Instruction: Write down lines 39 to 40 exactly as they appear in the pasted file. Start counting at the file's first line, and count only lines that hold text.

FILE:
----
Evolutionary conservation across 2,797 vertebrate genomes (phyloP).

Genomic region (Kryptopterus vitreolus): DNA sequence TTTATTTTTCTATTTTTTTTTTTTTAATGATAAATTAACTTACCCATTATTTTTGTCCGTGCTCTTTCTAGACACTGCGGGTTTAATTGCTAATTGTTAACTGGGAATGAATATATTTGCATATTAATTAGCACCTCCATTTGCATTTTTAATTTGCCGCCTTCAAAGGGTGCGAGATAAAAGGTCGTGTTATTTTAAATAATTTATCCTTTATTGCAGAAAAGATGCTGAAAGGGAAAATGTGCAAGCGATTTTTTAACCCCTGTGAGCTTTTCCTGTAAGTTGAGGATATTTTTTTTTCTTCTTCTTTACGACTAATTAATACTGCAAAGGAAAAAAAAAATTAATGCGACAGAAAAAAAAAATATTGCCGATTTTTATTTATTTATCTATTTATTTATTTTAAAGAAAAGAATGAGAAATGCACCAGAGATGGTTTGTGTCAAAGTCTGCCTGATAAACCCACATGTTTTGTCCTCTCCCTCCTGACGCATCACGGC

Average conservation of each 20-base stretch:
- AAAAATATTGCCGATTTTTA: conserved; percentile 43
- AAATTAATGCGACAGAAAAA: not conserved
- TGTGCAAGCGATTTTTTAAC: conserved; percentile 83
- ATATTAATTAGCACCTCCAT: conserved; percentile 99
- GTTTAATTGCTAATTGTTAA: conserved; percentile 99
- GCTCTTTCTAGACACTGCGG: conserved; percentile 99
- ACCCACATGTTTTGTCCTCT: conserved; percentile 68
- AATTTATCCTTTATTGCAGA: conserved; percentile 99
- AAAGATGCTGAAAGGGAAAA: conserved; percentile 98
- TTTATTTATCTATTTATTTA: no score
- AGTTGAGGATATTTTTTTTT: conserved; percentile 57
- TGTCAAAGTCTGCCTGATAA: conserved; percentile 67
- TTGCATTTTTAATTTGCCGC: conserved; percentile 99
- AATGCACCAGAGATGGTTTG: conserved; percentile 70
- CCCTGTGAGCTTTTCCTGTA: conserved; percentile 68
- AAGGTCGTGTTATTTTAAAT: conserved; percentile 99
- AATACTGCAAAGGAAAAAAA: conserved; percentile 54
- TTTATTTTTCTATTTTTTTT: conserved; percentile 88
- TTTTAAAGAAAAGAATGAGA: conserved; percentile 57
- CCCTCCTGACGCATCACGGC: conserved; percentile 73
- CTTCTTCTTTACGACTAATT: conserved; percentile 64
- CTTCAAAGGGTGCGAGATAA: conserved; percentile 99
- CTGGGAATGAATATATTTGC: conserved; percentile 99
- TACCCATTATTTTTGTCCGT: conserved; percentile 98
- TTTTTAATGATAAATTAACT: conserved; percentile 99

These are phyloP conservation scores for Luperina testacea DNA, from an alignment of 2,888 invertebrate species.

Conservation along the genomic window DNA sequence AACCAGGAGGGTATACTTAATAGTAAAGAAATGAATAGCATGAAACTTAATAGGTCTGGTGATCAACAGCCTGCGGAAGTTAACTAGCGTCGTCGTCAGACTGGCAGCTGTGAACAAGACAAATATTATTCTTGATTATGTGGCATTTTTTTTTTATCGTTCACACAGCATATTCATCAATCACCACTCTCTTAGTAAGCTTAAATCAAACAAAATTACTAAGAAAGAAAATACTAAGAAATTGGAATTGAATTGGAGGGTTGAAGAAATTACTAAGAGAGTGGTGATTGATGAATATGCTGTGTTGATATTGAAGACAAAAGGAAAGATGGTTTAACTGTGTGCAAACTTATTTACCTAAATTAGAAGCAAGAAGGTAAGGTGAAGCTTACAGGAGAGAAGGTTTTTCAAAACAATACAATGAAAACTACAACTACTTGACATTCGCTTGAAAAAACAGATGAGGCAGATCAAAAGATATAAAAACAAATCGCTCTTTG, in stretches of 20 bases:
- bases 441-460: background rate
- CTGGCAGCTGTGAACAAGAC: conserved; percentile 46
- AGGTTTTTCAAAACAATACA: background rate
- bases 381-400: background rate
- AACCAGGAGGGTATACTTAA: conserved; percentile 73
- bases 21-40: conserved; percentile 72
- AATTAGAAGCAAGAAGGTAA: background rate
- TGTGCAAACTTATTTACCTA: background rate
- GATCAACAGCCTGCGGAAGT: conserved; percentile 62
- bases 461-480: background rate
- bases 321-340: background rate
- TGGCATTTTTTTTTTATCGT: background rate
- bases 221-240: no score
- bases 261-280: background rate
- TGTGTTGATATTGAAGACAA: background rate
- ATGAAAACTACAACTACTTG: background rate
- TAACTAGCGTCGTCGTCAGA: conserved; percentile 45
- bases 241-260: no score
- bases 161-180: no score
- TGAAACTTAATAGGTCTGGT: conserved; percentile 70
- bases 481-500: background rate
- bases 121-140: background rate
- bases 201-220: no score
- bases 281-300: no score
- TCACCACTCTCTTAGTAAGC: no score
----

- GATCAACAGCCTGCGGAAGT: conserved; percentile 62
- bases 461-480: background rate